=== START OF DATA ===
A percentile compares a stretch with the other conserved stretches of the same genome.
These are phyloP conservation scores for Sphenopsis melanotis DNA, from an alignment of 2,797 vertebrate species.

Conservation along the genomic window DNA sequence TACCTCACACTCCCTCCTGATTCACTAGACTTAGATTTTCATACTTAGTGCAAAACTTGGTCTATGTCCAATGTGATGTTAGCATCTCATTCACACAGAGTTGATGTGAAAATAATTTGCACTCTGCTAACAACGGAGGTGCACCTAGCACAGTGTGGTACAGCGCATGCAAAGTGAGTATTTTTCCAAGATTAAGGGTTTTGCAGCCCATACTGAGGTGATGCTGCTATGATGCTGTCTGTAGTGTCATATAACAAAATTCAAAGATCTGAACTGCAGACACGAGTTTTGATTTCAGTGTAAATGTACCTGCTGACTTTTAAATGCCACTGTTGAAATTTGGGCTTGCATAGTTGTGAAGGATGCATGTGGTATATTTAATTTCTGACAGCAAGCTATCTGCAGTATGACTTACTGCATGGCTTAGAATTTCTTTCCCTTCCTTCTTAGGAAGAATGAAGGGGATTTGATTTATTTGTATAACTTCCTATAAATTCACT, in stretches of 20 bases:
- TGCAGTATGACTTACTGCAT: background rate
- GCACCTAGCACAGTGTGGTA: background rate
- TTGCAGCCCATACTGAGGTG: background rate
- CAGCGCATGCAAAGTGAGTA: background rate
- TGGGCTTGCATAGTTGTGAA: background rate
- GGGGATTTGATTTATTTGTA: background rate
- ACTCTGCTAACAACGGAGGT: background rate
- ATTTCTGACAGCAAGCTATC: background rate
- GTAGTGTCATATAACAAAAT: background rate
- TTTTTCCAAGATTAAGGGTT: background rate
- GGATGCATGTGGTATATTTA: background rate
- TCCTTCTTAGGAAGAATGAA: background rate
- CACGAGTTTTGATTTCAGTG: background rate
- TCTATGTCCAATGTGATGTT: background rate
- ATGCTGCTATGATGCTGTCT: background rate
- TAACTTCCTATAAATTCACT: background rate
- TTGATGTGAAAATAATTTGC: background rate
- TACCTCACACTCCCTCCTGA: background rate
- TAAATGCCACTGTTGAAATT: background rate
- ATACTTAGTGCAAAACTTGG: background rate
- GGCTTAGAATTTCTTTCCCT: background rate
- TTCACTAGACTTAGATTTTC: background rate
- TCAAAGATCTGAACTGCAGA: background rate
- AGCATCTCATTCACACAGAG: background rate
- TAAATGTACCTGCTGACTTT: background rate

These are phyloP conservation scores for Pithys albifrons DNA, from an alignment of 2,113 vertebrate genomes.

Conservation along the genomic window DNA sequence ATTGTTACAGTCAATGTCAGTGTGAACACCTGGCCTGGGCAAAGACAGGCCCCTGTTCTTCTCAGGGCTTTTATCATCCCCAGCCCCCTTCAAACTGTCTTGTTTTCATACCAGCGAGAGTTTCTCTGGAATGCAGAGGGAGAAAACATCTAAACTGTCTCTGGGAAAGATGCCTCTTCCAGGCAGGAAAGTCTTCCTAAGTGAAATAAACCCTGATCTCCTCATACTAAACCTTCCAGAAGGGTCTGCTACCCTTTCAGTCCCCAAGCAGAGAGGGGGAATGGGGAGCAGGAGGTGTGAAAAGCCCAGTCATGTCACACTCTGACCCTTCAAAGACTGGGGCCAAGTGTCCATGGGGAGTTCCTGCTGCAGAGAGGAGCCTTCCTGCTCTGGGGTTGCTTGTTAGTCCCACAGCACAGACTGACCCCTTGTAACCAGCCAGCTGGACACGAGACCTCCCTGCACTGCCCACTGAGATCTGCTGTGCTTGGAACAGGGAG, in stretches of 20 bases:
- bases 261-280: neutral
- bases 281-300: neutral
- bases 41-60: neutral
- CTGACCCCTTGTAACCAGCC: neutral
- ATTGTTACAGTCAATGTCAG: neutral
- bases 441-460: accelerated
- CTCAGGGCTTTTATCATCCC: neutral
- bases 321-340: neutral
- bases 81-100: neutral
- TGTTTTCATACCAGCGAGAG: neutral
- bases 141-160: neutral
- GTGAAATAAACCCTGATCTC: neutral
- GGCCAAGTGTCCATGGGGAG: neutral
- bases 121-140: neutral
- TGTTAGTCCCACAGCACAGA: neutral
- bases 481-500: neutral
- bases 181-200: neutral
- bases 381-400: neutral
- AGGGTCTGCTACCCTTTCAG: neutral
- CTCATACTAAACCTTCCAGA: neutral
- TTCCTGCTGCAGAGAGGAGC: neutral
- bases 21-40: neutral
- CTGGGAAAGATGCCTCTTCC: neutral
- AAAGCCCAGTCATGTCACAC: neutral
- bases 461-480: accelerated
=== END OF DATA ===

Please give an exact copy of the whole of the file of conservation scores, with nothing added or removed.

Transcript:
A percentile compares a stretch with the other conserved stretches of the same genome.
These are phyloP conservation scores for Sphenopsis melanotis DNA, from an alignment of 2,797 vertebrate species.

Conservation along the genomic window DNA sequence TACCTCACACTCCCTCCTGATTCACTAGACTTAGATTTTCATACTTAGTGCAAAACTTGGTCTATGTCCAATGTGATGTTAGCATCTCATTCACACAGAGTTGATGTGAAAATAATTTGCACTCTGCTAACAACGGAGGTGCACCTAGCACAGTGTGGTACAGCGCATGCAAAGTGAGTATTTTTCCAAGATTAAGGGTTTTGCAGCCCATACTGAGGTGATGCTGCTATGATGCTGTCTGTAGTGTCATATAACAAAATTCAAAGATCTGAACTGCAGACACGAGTTTTGATTTCAGTGTAAATGTACCTGCTGACTTTTAAATGCCACTGTTGAAATTTGGGCTTGCATAGTTGTGAAGGATGCATGTGGTATATTTAATTTCTGACAGCAAGCTATCTGCAGTATGACTTACTGCATGGCTTAGAATTTCTTTCCCTTCCTTCTTAGGAAGAATGAAGGGGATTTGATTTATTTGTATAACTTCCTATAAATTCACT, in stretches of 20 bases:
- TGCAGTATGACTTACTGCAT: background rate
- GCACCTAGCACAGTGTGGTA: background rate
- TTGCAGCCCATACTGAGGTG: background rate
- CAGCGCATGCAAAGTGAGTA: background rate
- TGGGCTTGCATAGTTGTGAA: background rate
- GGGGATTTGATTTATTTGTA: background rate
- ACTCTGCTAACAACGGAGGT: background rate
- ATTTCTGACAGCAAGCTATC: background rate
- GTAGTGTCATATAACAAAAT: background rate
- TTTTTCCAAGATTAAGGGTT: background rate
- GGATGCATGTGGTATATTTA: background rate
- TCCTTCTTAGGAAGAATGAA: background rate
- CACGAGTTTTGATTTCAGTG: background rate
- TCTATGTCCAATGTGATGTT: background rate
- ATGCTGCTATGATGCTGTCT: background rate
- TAACTTCCTATAAATTCACT: background rate
- TTGATGTGAAAATAATTTGC: background rate
- TACCTCACACTCCCTCCTGA: background rate
- TAAATGCCACTGTTGAAATT: background rate
- ATACTTAGTGCAAAACTTGG: background rate
- GGCTTAGAATTTCTTTCCCT: background rate
- TTCACTAGACTTAGATTTTC: background rate
- TCAAAGATCTGAACTGCAGA: background rate
- AGCATCTCATTCACACAGAG: background rate
- TAAATGTACCTGCTGACTTT: background rate

These are phyloP conservation scores for Pithys albifrons DNA, from an alignment of 2,113 vertebrate genomes.

Conservation along the genomic window DNA sequence ATTGTTACAGTCAATGTCAGTGTGAACACCTGGCCTGGGCAAAGACAGGCCCCTGTTCTTCTCAGGGCTTTTATCATCCCCAGCCCCCTTCAAACTGTCTTGTTTTCATACCAGCGAGAGTTTCTCTGGAATGCAGAGGGAGAAAACATCTAAACTGTCTCTGGGAAAGATGCCTCTTCCAGGCAGGAAAGTCTTCCTAAGTGAAATAAACCCTGATCTCCTCATACTAAACCTTCCAGAAGGGTCTGCTACCCTTTCAGTCCCCAAGCAGAGAGGGGGAATGGGGAGCAGGAGGTGTGAAAAGCCCAGTCATGTCACACTCTGACCCTTCAAAGACTGGGGCCAAGTGTCCATGGGGAGTTCCTGCTGCAGAGAGGAGCCTTCCTGCTCTGGGGTTGCTTGTTAGTCCCACAGCACAGACTGACCCCTTGTAACCAGCCAGCTGGACACGAGACCTCCCTGCACTGCCCACTGAGATCTGCTGTGCTTGGAACAGGGAG, in stretches of 20 bases:
- bases 261-280: neutral
- bases 281-300: neutral
- bases 41-60: neutral
- CTGACCCCTTGTAACCAGCC: neutral
- ATTGTTACAGTCAATGTCAG: neutral
- bases 441-460: accelerated
- CTCAGGGCTTTTATCATCCC: neutral
- bases 321-340: neutral
- bases 81-100: neutral
- TGTTTTCATACCAGCGAGAG: neutral
- bases 141-160: neutral
- GTGAAATAAACCCTGATCTC: neutral
- GGCCAAGTGTCCATGGGGAG: neutral
- bases 121-140: neutral
- TGTTAGTCCCACAGCACAGA: neutral
- bases 481-500: neutral
- bases 181-200: neutral
- bases 381-400: neutral
- AGGGTCTGCTACCCTTTCAG: neutral
- CTCATACTAAACCTTCCAGA: neutral
- TTCCTGCTGCAGAGAGGAGC: neutral
- bases 21-40: neutral
- CTGGGAAAGATGCCTCTTCC: neutral
- AAAGCCCAGTCATGTCACAC: neutral
- bases 461-480: accelerated